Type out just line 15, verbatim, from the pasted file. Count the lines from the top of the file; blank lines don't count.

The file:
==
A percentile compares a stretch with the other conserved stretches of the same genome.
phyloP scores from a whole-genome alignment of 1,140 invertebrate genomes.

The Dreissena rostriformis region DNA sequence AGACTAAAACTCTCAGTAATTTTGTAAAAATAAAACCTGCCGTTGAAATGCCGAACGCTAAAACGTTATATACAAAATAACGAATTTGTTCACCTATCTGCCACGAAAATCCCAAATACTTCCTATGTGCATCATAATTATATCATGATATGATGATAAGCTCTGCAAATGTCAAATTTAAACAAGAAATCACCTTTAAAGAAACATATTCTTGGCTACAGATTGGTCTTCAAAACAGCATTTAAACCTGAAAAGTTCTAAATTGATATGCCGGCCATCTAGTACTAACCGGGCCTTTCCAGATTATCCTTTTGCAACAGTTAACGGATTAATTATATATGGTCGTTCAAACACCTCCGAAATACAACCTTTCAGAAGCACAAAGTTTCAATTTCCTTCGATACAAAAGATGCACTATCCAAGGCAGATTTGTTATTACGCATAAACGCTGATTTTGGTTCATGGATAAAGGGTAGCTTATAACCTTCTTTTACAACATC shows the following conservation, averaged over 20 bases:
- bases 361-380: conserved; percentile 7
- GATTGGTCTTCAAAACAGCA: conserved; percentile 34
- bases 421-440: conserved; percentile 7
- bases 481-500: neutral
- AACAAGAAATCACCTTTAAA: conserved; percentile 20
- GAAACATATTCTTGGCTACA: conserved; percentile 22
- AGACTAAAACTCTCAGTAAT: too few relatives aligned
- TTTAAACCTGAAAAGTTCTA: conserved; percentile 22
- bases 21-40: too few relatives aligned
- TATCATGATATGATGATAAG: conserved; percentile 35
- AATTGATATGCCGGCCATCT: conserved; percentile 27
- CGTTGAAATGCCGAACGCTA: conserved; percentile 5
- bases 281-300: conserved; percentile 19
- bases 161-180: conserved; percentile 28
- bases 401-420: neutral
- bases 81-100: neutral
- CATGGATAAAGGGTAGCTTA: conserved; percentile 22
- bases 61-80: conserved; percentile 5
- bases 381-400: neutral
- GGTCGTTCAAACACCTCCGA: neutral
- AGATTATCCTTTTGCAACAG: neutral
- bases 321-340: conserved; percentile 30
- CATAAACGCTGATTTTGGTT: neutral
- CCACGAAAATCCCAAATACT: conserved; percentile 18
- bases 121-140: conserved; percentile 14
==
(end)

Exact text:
- CGTTGAAATGCCGAACGCTA: conserved; percentile 5